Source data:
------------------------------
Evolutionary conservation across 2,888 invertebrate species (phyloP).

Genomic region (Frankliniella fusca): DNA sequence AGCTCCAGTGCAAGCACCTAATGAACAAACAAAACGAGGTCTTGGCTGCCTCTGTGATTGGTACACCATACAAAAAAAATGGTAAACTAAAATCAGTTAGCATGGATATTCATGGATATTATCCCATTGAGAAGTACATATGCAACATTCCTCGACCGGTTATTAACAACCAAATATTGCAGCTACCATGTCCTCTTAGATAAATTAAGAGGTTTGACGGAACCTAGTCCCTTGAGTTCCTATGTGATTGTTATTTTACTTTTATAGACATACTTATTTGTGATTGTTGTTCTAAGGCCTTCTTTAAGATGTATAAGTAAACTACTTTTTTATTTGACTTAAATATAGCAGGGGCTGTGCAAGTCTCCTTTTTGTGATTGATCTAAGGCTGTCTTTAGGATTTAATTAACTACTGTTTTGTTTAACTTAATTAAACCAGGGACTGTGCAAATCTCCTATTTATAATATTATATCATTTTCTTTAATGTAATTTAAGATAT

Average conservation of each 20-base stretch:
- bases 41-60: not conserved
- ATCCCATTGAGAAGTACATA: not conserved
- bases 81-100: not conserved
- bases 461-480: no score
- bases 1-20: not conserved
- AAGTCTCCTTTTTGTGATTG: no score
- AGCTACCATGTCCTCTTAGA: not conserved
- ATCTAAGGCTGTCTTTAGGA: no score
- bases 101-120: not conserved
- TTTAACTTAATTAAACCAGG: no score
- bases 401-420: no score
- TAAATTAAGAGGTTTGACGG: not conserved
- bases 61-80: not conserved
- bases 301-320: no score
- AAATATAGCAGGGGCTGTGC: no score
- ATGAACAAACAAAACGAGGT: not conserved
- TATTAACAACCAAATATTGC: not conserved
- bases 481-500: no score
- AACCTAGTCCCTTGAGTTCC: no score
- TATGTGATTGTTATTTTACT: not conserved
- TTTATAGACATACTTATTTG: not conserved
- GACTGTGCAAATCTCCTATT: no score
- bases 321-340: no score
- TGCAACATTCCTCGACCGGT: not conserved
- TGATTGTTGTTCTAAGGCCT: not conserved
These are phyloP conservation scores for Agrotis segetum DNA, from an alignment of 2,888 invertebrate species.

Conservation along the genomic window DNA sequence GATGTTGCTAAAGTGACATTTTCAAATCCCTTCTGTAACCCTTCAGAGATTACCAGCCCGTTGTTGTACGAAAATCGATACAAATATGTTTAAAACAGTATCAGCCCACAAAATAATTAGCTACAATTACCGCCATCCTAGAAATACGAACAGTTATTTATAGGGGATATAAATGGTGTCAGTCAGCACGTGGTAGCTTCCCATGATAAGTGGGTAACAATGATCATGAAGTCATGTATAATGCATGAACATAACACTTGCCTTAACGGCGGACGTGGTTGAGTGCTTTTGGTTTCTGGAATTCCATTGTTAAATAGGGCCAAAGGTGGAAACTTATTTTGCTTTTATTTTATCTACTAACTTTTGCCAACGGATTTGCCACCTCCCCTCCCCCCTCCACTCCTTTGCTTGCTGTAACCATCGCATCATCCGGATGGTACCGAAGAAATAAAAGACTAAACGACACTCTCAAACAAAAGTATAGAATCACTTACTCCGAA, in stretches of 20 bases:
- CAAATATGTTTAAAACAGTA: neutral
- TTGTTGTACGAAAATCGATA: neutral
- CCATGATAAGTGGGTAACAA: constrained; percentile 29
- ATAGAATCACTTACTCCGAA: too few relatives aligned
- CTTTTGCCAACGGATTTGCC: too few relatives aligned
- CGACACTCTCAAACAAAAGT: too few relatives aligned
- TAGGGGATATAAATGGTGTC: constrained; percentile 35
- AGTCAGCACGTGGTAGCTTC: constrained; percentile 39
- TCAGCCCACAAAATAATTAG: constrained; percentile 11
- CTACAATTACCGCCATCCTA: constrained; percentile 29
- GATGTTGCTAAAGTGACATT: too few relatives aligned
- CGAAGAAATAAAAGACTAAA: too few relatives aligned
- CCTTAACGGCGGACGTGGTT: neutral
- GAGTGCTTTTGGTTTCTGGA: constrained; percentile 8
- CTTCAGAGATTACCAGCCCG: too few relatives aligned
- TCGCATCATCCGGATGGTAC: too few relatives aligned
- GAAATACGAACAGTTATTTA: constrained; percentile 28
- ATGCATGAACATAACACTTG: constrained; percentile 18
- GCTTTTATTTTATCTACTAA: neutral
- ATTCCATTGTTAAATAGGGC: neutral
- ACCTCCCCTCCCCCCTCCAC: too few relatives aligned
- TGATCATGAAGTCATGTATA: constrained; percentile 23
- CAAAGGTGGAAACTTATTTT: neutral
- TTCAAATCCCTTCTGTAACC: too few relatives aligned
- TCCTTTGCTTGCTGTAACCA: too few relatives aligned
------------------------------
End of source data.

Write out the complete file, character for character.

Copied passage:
Evolutionary conservation across 2,888 invertebrate species (phyloP).

Genomic region (Frankliniella fusca): DNA sequence AGCTCCAGTGCAAGCACCTAATGAACAAACAAAACGAGGTCTTGGCTGCCTCTGTGATTGGTACACCATACAAAAAAAATGGTAAACTAAAATCAGTTAGCATGGATATTCATGGATATTATCCCATTGAGAAGTACATATGCAACATTCCTCGACCGGTTATTAACAACCAAATATTGCAGCTACCATGTCCTCTTAGATAAATTAAGAGGTTTGACGGAACCTAGTCCCTTGAGTTCCTATGTGATTGTTATTTTACTTTTATAGACATACTTATTTGTGATTGTTGTTCTAAGGCCTTCTTTAAGATGTATAAGTAAACTACTTTTTTATTTGACTTAAATATAGCAGGGGCTGTGCAAGTCTCCTTTTTGTGATTGATCTAAGGCTGTCTTTAGGATTTAATTAACTACTGTTTTGTTTAACTTAATTAAACCAGGGACTGTGCAAATCTCCTATTTATAATATTATATCATTTTCTTTAATGTAATTTAAGATAT

Average conservation of each 20-base stretch:
- bases 41-60: not conserved
- ATCCCATTGAGAAGTACATA: not conserved
- bases 81-100: not conserved
- bases 461-480: no score
- bases 1-20: not conserved
- AAGTCTCCTTTTTGTGATTG: no score
- AGCTACCATGTCCTCTTAGA: not conserved
- ATCTAAGGCTGTCTTTAGGA: no score
- bases 101-120: not conserved
- TTTAACTTAATTAAACCAGG: no score
- bases 401-420: no score
- TAAATTAAGAGGTTTGACGG: not conserved
- bases 61-80: not conserved
- bases 301-320: no score
- AAATATAGCAGGGGCTGTGC: no score
- ATGAACAAACAAAACGAGGT: not conserved
- TATTAACAACCAAATATTGC: not conserved
- bases 481-500: no score
- AACCTAGTCCCTTGAGTTCC: no score
- TATGTGATTGTTATTTTACT: not conserved
- TTTATAGACATACTTATTTG: not conserved
- GACTGTGCAAATCTCCTATT: no score
- bases 321-340: no score
- TGCAACATTCCTCGACCGGT: not conserved
- TGATTGTTGTTCTAAGGCCT: not conserved
These are phyloP conservation scores for Agrotis segetum DNA, from an alignment of 2,888 invertebrate species.

Conservation along the genomic window DNA sequence GATGTTGCTAAAGTGACATTTTCAAATCCCTTCTGTAACCCTTCAGAGATTACCAGCCCGTTGTTGTACGAAAATCGATACAAATATGTTTAAAACAGTATCAGCCCACAAAATAATTAGCTACAATTACCGCCATCCTAGAAATACGAACAGTTATTTATAGGGGATATAAATGGTGTCAGTCAGCACGTGGTAGCTTCCCATGATAAGTGGGTAACAATGATCATGAAGTCATGTATAATGCATGAACATAACACTTGCCTTAACGGCGGACGTGGTTGAGTGCTTTTGGTTTCTGGAATTCCATTGTTAAATAGGGCCAAAGGTGGAAACTTATTTTGCTTTTATTTTATCTACTAACTTTTGCCAACGGATTTGCCACCTCCCCTCCCCCCTCCACTCCTTTGCTTGCTGTAACCATCGCATCATCCGGATGGTACCGAAGAAATAAAAGACTAAACGACACTCTCAAACAAAAGTATAGAATCACTTACTCCGAA, in stretches of 20 bases:
- CAAATATGTTTAAAACAGTA: neutral
- TTGTTGTACGAAAATCGATA: neutral
- CCATGATAAGTGGGTAACAA: constrained; percentile 29
- ATAGAATCACTTACTCCGAA: too few relatives aligned
- CTTTTGCCAACGGATTTGCC: too few relatives aligned
- CGACACTCTCAAACAAAAGT: too few relatives aligned
- TAGGGGATATAAATGGTGTC: constrained; percentile 35
- AGTCAGCACGTGGTAGCTTC: constrained; percentile 39
- TCAGCCCACAAAATAATTAG: constrained; percentile 11
- CTACAATTACCGCCATCCTA: constrained; percentile 29
- GATGTTGCTAAAGTGACATT: too few relatives aligned
- CGAAGAAATAAAAGACTAAA: too few relatives aligned
- CCTTAACGGCGGACGTGGTT: neutral
- GAGTGCTTTTGGTTTCTGGA: constrained; percentile 8
- CTTCAGAGATTACCAGCCCG: too few relatives aligned
- TCGCATCATCCGGATGGTAC: too few relatives aligned
- GAAATACGAACAGTTATTTA: constrained; percentile 28
- ATGCATGAACATAACACTTG: constrained; percentile 18
- GCTTTTATTTTATCTACTAA: neutral
- ATTCCATTGTTAAATAGGGC: neutral
- ACCTCCCCTCCCCCCTCCAC: too few relatives aligned
- TGATCATGAAGTCATGTATA: constrained; percentile 23
- CAAAGGTGGAAACTTATTTT: neutral
- TTCAAATCCCTTCTGTAACC: too few relatives aligned
- TCCTTTGCTTGCTGTAACCA: too few relatives aligned